By Simon Evans
EDMONTON, Canada (Reuters) - Twice champions Germany and a resurgent China reached the quarter-finals of the Women's World Cup after contrasting victories the first matches in the knockout phase of the competition on Saturday.
Germany crushed Sweden 4-1 in Ottawa with Celia Sasic scored in each half against a disappointing Swedish side.
Anja Mittag and Dzsenifer Marozsan also found the target for the pre-tournament favorites. A 12th minute goal from Wang Shanshan was all that separated China from a lively Cameroon with some resilient defending ensured a place in the last eight for the 1999 runners-up. The knockout phase continues on Sunday with Brazil taking on Australia, France up against South Korea and hosts Canada facing Switzerland. Germany's resounding victory against a traditionally strong Sweden sent a clear message that Silvia Neid's team have a real chance to go all the way and join their male counterparts as world champions.
"Every German player seems to be comfortable with the ball ... we had a hard time defensively," said Sweden coach Pia Sundhage. "If you want to win that kind of game when Germany is playing well you need everything to go your way and unfortunately it did not," she said.
Neid found no need for false modesty about the performance of the 2003 and 2007 champions. "We were clearly the better team and that's why we won ... I think (Sweden) did well but we didn't allow them to make much of it," she said.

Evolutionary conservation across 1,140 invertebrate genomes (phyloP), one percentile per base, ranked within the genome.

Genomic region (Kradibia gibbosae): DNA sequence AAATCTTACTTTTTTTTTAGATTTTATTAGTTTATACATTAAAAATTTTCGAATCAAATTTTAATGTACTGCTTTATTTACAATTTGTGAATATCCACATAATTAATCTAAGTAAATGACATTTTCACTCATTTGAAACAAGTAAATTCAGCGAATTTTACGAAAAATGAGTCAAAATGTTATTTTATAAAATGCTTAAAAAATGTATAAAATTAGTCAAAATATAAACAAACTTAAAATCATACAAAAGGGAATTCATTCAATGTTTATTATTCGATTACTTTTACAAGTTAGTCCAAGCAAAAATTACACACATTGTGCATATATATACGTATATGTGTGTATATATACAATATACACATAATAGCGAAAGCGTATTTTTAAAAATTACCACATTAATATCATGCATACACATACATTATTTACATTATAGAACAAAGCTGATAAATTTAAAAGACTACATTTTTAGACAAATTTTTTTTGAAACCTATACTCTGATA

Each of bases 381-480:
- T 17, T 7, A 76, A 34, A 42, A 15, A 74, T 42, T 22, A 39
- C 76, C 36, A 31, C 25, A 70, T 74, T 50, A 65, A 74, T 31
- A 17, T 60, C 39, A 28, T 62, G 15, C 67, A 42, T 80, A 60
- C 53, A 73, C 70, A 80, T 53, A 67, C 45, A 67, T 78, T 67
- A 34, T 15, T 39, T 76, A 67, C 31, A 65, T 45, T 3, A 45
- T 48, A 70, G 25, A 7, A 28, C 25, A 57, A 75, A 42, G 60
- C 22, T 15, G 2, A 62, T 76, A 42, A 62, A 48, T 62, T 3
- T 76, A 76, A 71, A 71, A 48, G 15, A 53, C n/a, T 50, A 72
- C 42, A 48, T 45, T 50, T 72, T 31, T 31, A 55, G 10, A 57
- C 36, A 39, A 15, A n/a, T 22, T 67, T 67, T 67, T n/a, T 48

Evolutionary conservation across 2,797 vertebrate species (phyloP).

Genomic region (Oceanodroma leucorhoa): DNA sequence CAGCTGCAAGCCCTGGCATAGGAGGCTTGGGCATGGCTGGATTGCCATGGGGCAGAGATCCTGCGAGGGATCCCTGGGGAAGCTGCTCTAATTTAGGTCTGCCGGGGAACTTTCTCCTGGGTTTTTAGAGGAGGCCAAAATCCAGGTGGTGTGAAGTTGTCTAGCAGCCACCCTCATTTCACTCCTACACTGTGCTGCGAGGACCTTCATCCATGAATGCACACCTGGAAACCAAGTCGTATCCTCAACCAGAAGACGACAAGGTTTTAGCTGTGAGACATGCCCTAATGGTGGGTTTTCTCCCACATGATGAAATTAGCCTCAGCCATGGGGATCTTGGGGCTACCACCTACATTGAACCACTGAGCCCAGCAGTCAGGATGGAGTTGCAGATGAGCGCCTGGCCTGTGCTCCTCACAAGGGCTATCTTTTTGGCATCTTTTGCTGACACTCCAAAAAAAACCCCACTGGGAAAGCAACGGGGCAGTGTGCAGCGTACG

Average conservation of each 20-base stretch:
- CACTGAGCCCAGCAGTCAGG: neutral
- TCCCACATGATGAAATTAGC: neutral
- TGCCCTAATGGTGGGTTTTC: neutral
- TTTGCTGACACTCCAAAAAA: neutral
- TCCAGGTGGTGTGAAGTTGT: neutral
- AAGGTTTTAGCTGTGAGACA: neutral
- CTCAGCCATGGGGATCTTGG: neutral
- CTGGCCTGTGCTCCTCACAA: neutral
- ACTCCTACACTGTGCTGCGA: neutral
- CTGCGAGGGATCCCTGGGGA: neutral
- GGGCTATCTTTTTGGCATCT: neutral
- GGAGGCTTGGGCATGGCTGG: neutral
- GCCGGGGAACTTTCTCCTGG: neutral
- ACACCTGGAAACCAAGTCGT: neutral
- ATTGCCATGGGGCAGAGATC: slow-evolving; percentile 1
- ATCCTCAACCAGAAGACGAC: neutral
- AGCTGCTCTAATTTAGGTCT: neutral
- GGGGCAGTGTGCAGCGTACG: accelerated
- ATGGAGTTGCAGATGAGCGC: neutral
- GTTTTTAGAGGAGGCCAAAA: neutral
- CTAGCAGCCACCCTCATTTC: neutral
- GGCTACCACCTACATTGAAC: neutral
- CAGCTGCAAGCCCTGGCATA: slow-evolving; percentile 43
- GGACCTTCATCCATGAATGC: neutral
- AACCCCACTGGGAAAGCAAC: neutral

"We played well but we're not world champions yet ... we're human beings, not robots," she said.
China's win came without their head coach Hao Wei on the bench as he served a one-match suspension but his assistant Chang Wei Wei was delighted with the way his players stuck at their task.
"They were resilient and brave. They were like warriors for 90 minutes," he said.
China will face the winner of the match between the second ranked U.S. and Colombia in Edmonton on Monday with Cameroon counterpart Enow Ngachu thinking the Chinese could produce an upset if they meet the United States in the next round.
"They defend very well and looking at the way they defend I think they have chances to beat the United States," he said.
(Additional reporting by David Ljunggren in Ottawa; Editing by Greg Stutchbury)